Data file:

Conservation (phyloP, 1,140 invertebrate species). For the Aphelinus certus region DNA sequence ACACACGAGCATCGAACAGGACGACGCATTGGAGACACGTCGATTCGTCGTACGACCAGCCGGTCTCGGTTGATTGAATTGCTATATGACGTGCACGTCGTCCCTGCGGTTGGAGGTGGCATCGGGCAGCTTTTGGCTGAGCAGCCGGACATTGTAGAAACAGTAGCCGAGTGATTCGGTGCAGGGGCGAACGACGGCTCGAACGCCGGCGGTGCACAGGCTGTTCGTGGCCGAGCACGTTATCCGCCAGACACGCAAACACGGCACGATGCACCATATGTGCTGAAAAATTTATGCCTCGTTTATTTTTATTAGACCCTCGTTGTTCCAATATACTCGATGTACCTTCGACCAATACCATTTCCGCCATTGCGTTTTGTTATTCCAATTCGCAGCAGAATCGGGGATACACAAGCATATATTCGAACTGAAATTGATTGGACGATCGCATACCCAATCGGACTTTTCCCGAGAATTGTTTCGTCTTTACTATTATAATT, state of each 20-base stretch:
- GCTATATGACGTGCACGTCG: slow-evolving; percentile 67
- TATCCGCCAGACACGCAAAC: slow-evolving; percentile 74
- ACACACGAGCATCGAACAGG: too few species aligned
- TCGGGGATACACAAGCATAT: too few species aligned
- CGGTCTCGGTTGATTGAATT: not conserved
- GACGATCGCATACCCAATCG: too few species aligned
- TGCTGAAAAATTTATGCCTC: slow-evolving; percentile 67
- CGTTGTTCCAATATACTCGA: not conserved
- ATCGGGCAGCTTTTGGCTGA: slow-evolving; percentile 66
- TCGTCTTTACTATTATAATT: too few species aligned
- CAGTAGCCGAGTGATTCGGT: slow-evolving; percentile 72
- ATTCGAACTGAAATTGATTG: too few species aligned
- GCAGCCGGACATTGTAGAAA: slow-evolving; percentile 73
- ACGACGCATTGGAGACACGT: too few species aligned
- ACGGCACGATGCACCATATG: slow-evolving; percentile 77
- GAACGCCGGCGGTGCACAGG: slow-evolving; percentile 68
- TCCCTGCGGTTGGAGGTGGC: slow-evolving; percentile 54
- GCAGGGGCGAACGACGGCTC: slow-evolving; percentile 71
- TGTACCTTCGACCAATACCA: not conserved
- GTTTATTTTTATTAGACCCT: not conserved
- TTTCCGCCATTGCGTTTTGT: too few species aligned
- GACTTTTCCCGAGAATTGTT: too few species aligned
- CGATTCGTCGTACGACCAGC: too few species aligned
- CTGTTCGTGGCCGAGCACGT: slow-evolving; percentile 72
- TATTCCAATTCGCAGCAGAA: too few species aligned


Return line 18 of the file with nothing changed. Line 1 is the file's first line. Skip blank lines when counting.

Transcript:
- TCCCTGCGGTTGGAGGTGGC: slow-evolving; percentile 54